The construction of the Geothermal Plant located in Laudat is being faced with some drawbacks which have caused the government to revisit the designs.
Prime Minister Roosevelt Skerrit said during his Anou Palay Programme on Sunday that the project went to tender, and all of the bids were returned significantly higher than the in-house estimates.
“Geothermal, as you know, as we have indicated, we had all of the funds for the geothermal [project] from the World Bank, from the European Union, from SIDS DOCK; we had all of the funds required for the geothermal,” he said. “We went to tender for the project and the tender came back with a much higher tab than the funds that we had, significantly higher.”
He said it was felt that the bidding process should be terminated and the project design should be revisited.
According to the prime minister, the government has been advised that the idea of having the Re-injection Well in Laudat is feasible, “and there is no need for us to have the Re-injection Well located in Wotten Waven, which will be a significant cost.”
He said it’s something that the government had drawn to the attention of the engineers at the time, having had experience with the Hydro Plants and the access of those pipes from the Fresh Water Lake.
Skerrit promised to provide details as soon as some options which are being considered for approaching the situation, are finalized.
The prime minister said in Parliament during his address last week, that the electricity sector is one of the essential pillars upon which a resilient nation must be built.
He said his government is exploring the recommendations of the Sustainable and Resilient Energy Plan (S-REP) developed with the assistance of the Clinton Climate Initiative, with particular regard to the integration of large-scale solar PV to the national grid, on the west coast and the north of the island, and the creation of micro-grids.
Furthermore he said six sites have been approved for a UNDP Low Carbon Development Path (LCDP) Project intervention – the St. Cyr Resource Centre, The Dominica Infirmary, Morne Rachette Emergency Resource Centre, Isaiah Thomas Secondary School, Portsmouth Secondary School and San Sauveur Primary School; implemented by the Government and funded by the Global Environment Facility (GEF).
“Mr. Speaker, the greening of our electricity sector will result in greater resilience for the country and economy and new jobs for our people,” Prime Minister Skerrit stated.
In 2019, Minister for Energy Ian Douglas gave the public the assurance that the government has all the funding required for the construction of the long-awaited Geothermal Energy Plant in the Roseau Valley.
The Dominica Geothermal Development Company Limited in collaboration with the Ministry of Trade, Energy and Employment conducted testing of the well in that area last year.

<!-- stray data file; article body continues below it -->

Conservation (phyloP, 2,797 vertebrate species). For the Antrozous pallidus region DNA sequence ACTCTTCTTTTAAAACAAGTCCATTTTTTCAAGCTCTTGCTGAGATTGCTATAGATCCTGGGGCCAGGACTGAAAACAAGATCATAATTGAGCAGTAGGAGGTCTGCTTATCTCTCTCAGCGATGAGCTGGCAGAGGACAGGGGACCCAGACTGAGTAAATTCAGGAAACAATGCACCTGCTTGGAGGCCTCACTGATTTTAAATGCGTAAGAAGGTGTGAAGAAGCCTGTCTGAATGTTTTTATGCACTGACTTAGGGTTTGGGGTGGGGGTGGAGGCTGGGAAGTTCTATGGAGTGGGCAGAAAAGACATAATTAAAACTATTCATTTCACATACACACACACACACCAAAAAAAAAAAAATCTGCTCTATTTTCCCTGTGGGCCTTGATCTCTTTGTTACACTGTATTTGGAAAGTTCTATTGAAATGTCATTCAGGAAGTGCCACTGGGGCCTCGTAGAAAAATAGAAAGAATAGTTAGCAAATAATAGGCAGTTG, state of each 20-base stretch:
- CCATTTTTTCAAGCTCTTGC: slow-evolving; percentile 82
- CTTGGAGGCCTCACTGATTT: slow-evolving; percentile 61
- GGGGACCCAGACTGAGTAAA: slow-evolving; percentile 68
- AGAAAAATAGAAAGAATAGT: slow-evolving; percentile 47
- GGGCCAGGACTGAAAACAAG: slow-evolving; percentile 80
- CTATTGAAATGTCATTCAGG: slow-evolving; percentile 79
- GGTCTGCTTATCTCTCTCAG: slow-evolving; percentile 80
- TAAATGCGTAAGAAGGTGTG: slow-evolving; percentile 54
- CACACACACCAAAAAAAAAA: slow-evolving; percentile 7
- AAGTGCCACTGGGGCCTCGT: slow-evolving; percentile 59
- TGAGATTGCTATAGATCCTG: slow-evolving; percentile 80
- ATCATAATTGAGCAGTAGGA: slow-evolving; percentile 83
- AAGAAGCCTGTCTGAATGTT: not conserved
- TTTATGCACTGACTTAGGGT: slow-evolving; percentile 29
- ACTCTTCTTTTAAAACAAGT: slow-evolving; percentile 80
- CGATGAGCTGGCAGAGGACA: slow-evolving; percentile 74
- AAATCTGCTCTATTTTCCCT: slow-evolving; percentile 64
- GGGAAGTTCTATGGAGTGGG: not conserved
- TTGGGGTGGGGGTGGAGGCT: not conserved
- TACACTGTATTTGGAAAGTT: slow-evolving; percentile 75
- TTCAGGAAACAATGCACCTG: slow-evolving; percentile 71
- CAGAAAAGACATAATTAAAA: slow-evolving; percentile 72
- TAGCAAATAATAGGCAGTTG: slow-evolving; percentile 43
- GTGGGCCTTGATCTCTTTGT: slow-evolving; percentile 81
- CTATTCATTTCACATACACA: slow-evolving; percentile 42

Douglas said the concept design for the geothermal plant had been completed including the revised route for the re-injection pipeline from Laudat to Wotten Waven and Trafalgar.
He said lands had also been identified for the project and the ministry of lands was working on acquiring that land from the owners.
The government has reportedly spent over $50-million exploring the island’s geothermal potential but there have been complaints in some quarters that the project has been placed on the back burner.
The quest by the current administration to tap Dominica’s geothermal energy potential started as far back as 2011 when the government signed a contract for the exploratory drilling of geothermal wells in the Roseau Valley.
Drilling for the island’s geothermal project officially ended in 2015 and the project entered a new stage.
In his budget address that same year, Prime Minister Skerrit said that negotiations were underway for a joint venture with a French investment consortium, to build and operate the domestic plant with the aim of exporting electricity to Guadeloupe and Martinique.
The government subsequently announced in 2016, that it had taken a decision to run the geothermal project as a company solely owned by the government and people of Dominica and would go ahead alone, in constructing a small geothermal plant in Dominica. Then, it committed to investing US$15M into the geothermal company with funds from the Citizenship by Investment Programme (CBI).
In September 2016, Dominica and New Zealand signed an EC$4-million Partnership Agreement to support the construction of a 7 MW geothermal power plant on the island.
The Dominica government has stated that it hopes to make Dominica the world’s first climate-resilient country with a cheaper, cleaner, more reliable source of energy.